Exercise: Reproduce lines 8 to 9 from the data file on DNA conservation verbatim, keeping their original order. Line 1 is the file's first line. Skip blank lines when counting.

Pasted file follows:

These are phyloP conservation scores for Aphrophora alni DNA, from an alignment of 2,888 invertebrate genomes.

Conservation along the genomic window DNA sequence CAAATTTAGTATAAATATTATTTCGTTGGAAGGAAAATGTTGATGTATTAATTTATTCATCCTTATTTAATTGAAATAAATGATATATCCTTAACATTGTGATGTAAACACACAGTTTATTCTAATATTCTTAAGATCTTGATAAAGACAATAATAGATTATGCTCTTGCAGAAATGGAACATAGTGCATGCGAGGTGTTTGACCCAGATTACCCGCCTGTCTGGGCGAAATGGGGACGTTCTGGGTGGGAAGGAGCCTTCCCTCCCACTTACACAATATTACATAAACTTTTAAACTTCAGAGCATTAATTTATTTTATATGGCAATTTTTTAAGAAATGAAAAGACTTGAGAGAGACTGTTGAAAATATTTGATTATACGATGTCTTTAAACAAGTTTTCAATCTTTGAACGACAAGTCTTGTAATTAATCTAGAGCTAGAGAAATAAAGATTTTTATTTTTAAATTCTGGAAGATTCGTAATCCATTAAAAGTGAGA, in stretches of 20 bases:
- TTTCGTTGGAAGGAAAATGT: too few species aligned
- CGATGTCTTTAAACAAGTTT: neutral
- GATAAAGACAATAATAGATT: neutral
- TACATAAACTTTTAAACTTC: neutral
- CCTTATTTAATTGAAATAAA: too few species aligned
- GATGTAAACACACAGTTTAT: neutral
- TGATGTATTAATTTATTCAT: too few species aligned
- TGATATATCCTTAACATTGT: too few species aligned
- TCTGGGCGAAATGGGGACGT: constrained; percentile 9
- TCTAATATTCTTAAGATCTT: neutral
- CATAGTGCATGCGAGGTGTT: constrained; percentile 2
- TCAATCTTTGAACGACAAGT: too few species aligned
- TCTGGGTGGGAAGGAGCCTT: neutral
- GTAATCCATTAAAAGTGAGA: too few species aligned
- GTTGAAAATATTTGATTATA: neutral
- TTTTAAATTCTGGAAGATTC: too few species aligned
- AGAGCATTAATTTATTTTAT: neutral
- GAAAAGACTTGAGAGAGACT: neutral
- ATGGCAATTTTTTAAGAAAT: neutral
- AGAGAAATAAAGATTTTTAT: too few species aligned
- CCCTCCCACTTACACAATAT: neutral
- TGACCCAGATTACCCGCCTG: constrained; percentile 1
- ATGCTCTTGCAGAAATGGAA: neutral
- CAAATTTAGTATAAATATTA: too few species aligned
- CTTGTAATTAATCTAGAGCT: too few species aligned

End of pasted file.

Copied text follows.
- GATGTAAACACACAGTTTAT: neutral
- TGATGTATTAATTTATTCAT: too few species aligned